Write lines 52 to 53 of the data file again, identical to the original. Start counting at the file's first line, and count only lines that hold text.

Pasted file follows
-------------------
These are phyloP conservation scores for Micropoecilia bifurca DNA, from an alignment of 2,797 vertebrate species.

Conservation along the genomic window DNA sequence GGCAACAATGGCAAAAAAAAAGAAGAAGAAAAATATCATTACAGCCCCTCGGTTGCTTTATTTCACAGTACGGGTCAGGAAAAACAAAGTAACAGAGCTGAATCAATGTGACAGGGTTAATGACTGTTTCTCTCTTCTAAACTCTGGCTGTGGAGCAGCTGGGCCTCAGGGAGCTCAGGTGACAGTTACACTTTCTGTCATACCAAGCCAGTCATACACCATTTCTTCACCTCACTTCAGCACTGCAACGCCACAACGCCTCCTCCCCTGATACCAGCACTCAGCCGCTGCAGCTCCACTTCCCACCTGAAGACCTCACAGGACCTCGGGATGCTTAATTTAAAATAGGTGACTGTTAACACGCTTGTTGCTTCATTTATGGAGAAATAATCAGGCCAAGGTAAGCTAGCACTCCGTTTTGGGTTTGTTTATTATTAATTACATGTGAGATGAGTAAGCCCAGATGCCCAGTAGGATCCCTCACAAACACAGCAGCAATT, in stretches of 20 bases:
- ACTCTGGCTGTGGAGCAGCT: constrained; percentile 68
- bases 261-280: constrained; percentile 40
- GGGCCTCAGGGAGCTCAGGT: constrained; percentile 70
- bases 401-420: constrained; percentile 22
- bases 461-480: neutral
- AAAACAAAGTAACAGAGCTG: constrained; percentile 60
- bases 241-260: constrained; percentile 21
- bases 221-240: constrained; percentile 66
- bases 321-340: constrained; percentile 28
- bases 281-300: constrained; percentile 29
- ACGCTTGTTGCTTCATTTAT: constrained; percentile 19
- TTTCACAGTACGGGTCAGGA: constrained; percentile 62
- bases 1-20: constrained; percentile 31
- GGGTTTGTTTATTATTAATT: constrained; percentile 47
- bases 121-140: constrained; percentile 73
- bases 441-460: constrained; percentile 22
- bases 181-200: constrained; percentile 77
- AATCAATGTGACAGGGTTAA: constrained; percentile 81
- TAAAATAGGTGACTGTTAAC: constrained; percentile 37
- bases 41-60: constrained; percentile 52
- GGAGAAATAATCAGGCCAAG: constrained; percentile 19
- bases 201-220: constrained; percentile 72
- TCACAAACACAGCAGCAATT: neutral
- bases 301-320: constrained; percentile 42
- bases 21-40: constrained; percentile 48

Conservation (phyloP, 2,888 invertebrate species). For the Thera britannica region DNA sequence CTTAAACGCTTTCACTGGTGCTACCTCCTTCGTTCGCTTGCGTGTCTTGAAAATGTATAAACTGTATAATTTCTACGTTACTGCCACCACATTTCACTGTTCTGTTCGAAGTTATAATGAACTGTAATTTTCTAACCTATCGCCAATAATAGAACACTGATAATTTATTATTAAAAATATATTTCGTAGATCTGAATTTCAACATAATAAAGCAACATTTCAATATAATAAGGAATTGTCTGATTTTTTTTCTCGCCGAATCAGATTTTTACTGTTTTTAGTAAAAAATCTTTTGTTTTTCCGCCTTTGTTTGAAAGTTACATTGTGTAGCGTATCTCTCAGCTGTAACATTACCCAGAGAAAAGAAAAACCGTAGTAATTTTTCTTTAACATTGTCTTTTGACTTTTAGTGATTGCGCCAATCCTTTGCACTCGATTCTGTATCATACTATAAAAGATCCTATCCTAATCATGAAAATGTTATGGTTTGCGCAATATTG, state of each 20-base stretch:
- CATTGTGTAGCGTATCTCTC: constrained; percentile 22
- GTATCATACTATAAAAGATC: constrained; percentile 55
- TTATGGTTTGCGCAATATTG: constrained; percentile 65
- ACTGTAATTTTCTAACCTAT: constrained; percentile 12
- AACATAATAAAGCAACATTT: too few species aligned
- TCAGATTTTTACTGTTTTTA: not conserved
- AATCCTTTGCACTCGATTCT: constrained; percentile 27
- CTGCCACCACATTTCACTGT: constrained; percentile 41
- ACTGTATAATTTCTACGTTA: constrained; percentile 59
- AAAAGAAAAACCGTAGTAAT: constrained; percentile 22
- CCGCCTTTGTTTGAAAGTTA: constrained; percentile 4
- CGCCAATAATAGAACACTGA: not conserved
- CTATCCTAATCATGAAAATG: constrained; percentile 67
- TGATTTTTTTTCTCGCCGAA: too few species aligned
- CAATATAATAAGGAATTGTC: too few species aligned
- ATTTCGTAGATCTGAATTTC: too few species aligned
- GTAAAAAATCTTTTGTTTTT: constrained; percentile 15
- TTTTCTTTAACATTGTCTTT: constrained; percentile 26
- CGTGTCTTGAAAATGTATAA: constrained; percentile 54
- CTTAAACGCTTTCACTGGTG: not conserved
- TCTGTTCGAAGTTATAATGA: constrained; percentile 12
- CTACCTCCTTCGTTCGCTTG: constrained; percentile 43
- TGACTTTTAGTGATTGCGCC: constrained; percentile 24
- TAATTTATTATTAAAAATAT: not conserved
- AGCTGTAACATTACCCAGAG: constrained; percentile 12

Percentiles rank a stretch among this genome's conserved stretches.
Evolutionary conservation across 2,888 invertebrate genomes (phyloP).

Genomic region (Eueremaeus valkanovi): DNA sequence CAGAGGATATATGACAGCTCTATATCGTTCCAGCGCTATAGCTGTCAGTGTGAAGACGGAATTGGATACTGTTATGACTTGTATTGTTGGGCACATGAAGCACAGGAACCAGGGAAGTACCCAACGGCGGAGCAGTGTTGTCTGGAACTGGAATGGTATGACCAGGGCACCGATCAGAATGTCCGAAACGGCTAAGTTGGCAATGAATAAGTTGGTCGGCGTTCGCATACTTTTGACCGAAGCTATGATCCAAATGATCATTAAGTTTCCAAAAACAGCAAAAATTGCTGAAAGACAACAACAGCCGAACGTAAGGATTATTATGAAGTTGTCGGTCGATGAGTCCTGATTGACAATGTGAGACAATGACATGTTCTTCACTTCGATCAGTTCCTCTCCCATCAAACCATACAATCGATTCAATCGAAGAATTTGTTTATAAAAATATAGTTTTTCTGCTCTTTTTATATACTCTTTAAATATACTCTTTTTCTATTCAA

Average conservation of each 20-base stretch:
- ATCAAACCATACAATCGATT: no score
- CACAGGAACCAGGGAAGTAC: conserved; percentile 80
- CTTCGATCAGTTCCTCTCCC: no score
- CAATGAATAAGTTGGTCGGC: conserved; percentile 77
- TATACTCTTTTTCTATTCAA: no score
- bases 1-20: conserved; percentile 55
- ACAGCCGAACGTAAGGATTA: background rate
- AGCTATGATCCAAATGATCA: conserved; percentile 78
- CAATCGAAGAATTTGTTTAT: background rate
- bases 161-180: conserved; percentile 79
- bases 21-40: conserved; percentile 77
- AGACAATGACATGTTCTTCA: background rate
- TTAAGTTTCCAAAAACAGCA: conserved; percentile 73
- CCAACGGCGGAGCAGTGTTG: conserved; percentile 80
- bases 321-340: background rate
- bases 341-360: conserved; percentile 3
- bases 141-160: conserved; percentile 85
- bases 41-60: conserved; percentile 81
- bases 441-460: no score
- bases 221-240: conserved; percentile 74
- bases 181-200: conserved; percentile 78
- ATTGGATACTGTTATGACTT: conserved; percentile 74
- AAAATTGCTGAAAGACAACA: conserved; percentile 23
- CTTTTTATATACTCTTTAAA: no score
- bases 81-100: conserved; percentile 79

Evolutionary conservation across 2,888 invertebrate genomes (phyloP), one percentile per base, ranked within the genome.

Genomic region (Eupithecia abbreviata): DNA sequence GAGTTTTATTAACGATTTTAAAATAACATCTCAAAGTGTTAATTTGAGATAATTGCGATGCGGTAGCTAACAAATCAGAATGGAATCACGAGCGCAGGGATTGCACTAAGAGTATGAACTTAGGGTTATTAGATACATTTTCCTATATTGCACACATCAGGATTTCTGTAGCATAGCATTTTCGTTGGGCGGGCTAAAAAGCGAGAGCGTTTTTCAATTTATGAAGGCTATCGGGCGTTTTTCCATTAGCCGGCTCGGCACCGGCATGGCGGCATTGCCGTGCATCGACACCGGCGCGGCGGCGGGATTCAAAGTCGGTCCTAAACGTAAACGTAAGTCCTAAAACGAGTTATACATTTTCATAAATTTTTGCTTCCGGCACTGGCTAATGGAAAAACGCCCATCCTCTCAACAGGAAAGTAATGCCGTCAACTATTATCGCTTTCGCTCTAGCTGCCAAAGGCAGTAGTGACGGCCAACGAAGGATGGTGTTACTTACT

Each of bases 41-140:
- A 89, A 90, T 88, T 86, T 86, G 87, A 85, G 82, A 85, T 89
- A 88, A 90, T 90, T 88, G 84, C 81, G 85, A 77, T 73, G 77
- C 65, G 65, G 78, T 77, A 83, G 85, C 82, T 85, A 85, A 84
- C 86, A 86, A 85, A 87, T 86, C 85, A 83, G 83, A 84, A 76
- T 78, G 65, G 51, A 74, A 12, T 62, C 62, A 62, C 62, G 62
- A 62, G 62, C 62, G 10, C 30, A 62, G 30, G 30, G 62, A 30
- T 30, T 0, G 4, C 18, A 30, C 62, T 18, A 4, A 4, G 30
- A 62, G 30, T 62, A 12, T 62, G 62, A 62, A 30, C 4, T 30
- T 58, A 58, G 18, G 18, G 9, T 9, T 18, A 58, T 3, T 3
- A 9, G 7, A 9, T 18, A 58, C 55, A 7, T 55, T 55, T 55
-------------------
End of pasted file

- TAATTTATTATTAAAAATAT: not conserved
- AGCTGTAACATTACCCAGAG: constrained; percentile 12